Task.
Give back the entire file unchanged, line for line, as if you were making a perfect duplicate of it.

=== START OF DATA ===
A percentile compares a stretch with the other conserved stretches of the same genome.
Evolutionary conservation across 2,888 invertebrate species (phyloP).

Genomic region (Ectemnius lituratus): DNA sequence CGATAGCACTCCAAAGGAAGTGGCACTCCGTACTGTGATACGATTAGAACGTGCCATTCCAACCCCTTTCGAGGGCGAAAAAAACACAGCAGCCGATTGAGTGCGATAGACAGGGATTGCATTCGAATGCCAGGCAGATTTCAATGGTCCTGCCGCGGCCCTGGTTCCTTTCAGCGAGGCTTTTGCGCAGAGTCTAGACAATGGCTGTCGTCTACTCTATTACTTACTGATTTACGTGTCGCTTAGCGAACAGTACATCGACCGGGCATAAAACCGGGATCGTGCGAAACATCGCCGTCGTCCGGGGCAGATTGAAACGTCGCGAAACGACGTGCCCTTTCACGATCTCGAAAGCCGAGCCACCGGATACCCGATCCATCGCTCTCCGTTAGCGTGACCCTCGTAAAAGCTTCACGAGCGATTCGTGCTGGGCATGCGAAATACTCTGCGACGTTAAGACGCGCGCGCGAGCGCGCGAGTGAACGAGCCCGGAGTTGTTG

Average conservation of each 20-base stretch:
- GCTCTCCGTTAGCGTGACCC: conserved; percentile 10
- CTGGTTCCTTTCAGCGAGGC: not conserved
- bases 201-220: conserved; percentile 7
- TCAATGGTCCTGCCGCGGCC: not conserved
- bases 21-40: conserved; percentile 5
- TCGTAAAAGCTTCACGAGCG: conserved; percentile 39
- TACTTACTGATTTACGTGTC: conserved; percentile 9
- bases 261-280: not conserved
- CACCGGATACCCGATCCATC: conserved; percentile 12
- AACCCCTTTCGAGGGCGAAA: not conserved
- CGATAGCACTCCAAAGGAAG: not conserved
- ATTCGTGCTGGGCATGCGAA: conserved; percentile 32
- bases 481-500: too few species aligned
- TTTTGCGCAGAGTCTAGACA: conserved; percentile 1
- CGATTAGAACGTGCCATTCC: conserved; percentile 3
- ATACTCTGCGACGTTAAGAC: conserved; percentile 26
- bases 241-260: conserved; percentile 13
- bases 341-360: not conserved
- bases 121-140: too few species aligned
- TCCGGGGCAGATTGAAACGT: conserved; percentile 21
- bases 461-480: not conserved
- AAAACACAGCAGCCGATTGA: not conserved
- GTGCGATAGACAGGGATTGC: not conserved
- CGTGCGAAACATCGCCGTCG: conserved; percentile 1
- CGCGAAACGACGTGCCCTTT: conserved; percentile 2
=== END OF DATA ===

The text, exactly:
A percentile compares a stretch with the other conserved stretches of the same genome.
Evolutionary conservation across 2,888 invertebrate species (phyloP).

Genomic region (Ectemnius lituratus): DNA sequence CGATAGCACTCCAAAGGAAGTGGCACTCCGTACTGTGATACGATTAGAACGTGCCATTCCAACCCCTTTCGAGGGCGAAAAAAACACAGCAGCCGATTGAGTGCGATAGACAGGGATTGCATTCGAATGCCAGGCAGATTTCAATGGTCCTGCCGCGGCCCTGGTTCCTTTCAGCGAGGCTTTTGCGCAGAGTCTAGACAATGGCTGTCGTCTACTCTATTACTTACTGATTTACGTGTCGCTTAGCGAACAGTACATCGACCGGGCATAAAACCGGGATCGTGCGAAACATCGCCGTCGTCCGGGGCAGATTGAAACGTCGCGAAACGACGTGCCCTTTCACGATCTCGAAAGCCGAGCCACCGGATACCCGATCCATCGCTCTCCGTTAGCGTGACCCTCGTAAAAGCTTCACGAGCGATTCGTGCTGGGCATGCGAAATACTCTGCGACGTTAAGACGCGCGCGCGAGCGCGCGAGTGAACGAGCCCGGAGTTGTTG

Average conservation of each 20-base stretch:
- GCTCTCCGTTAGCGTGACCC: conserved; percentile 10
- CTGGTTCCTTTCAGCGAGGC: not conserved
- bases 201-220: conserved; percentile 7
- TCAATGGTCCTGCCGCGGCC: not conserved
- bases 21-40: conserved; percentile 5
- TCGTAAAAGCTTCACGAGCG: conserved; percentile 39
- TACTTACTGATTTACGTGTC: conserved; percentile 9
- bases 261-280: not conserved
- CACCGGATACCCGATCCATC: conserved; percentile 12
- AACCCCTTTCGAGGGCGAAA: not conserved
- CGATAGCACTCCAAAGGAAG: not conserved
- ATTCGTGCTGGGCATGCGAA: conserved; percentile 32
- bases 481-500: too few species aligned
- TTTTGCGCAGAGTCTAGACA: conserved; percentile 1
- CGATTAGAACGTGCCATTCC: conserved; percentile 3
- ATACTCTGCGACGTTAAGAC: conserved; percentile 26
- bases 241-260: conserved; percentile 13
- bases 341-360: not conserved
- bases 121-140: too few species aligned
- TCCGGGGCAGATTGAAACGT: conserved; percentile 21
- bases 461-480: not conserved
- AAAACACAGCAGCCGATTGA: not conserved
- GTGCGATAGACAGGGATTGC: not conserved
- CGTGCGAAACATCGCCGTCG: conserved; percentile 1
- CGCGAAACGACGTGCCCTTT: conserved; percentile 2